Correctional Services Department spokesperson, Singabakho Nxumalo said the department recognised the importance of keeping and maintaining correctional facilities Covid-19 free, and would continue to invest a larger part of its disaster management planning on intensifying preventive measures.
Nxumalo said there would be talks to daily report on all preventive and containment activities as well as incidences within the correctional value chain, especially at coalface and in departmental offices, to the DCS National Operations Centre (NOC).
“Our Covid-19 strategy will continue to be applied, paying attention to prevention measures, containment and treatment so that we can save lives and better protect every individual within our premises,” Nxumalo said.
He said the department had sufficient supply of the personal protective equipment and the stock levels were being monitored daily, and the behavioural change and adaptation by officials, inmates and those residing within the premises would go a long way in the prevention of new infections.
Stellenbosch University sociology professor Lindy Heinecken weighed in said that she can understand the moral conundrum around the situation.
“Prisoners are vulnerable living on top of each other and therefore the spread of covid and the health and security implications are huge if they are not vaccinated as a priority.
“Imagine now also having to guard the prisoners in hospital, which is additional costs to both the state and society,” Heinecken said.
“On the other hand, why should innocent citizens suffer, when those who are offenders are protected. Prisoners again, have no means to protect themselves a how do they do social distancing. There has to be some balancing on whose rights are paramount here.”
UCT Faculty of Health Sciences, Dean and Associate Professor Lionel Green-Thompson said with each week that passed, new infections and deaths continued to rise and critical time was lost.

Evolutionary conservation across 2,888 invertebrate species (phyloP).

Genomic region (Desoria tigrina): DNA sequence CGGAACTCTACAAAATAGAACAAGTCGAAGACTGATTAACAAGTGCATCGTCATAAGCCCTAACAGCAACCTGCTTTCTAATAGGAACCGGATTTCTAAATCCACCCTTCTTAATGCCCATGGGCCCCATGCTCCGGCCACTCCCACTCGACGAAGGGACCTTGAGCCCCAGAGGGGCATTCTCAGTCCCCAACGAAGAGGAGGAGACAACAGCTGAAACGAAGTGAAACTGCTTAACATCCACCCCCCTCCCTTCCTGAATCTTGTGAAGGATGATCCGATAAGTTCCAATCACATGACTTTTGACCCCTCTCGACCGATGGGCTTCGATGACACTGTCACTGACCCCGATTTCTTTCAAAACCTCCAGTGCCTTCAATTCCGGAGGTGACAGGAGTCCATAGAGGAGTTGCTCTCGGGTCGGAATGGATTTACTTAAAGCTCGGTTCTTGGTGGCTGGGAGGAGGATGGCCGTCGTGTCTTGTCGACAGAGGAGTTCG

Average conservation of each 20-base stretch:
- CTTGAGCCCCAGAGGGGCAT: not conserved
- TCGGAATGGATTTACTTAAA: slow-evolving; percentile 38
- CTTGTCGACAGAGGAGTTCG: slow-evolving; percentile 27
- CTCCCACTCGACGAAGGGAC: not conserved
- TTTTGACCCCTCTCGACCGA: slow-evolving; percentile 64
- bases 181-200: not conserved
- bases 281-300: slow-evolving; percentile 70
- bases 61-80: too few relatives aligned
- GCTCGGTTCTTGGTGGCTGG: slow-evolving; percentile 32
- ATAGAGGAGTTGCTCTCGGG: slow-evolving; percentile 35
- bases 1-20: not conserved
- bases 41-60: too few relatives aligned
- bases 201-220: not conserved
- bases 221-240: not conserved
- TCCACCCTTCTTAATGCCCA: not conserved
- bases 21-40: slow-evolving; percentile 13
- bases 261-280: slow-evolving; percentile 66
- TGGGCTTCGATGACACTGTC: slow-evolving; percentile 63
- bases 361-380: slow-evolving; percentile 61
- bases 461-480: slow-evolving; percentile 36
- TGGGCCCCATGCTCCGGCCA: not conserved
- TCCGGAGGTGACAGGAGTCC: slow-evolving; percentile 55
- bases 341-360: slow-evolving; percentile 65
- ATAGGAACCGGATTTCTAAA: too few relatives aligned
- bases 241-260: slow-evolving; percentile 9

Green-Thompson said while UCT supported the broad implementation framework outlined by the government, a detailed implementation plan was urgently required. To attain control of the pandemic in the country, widespread vaccination was needed beyond healthcare workers as soon as possible.
Head of the Department of Health in the Western Cape Dr Keith Cloete explained the that there are three categories for the Phase Two vaccine rollout - other essential workers, people in crowded environments, and then vulnerable people.
He explained prisoner’s fall into the second category under the current criteria. He explained it is clear that there is a need for further public engagement on the subject.
“This is one example of why it is so important that we have a broader discussion on ethics, and the criteria...I think people will probably say they can understand the other essential workers category which may include police, teachers and municipal workers - whatever we decide is essential.
“The vulnerable we can all understand - the elderly over 70, people with co-morbidities. It’s this other group, people in high-risk settings, (which forces us to ask) what is the criteria, and how do we have a public debate, and what is the ethics around it?
“I think it’s a very vital part of Phase Two to open those conversations, and have a deliberation.”
*Additional reporting by Theolin Tembo.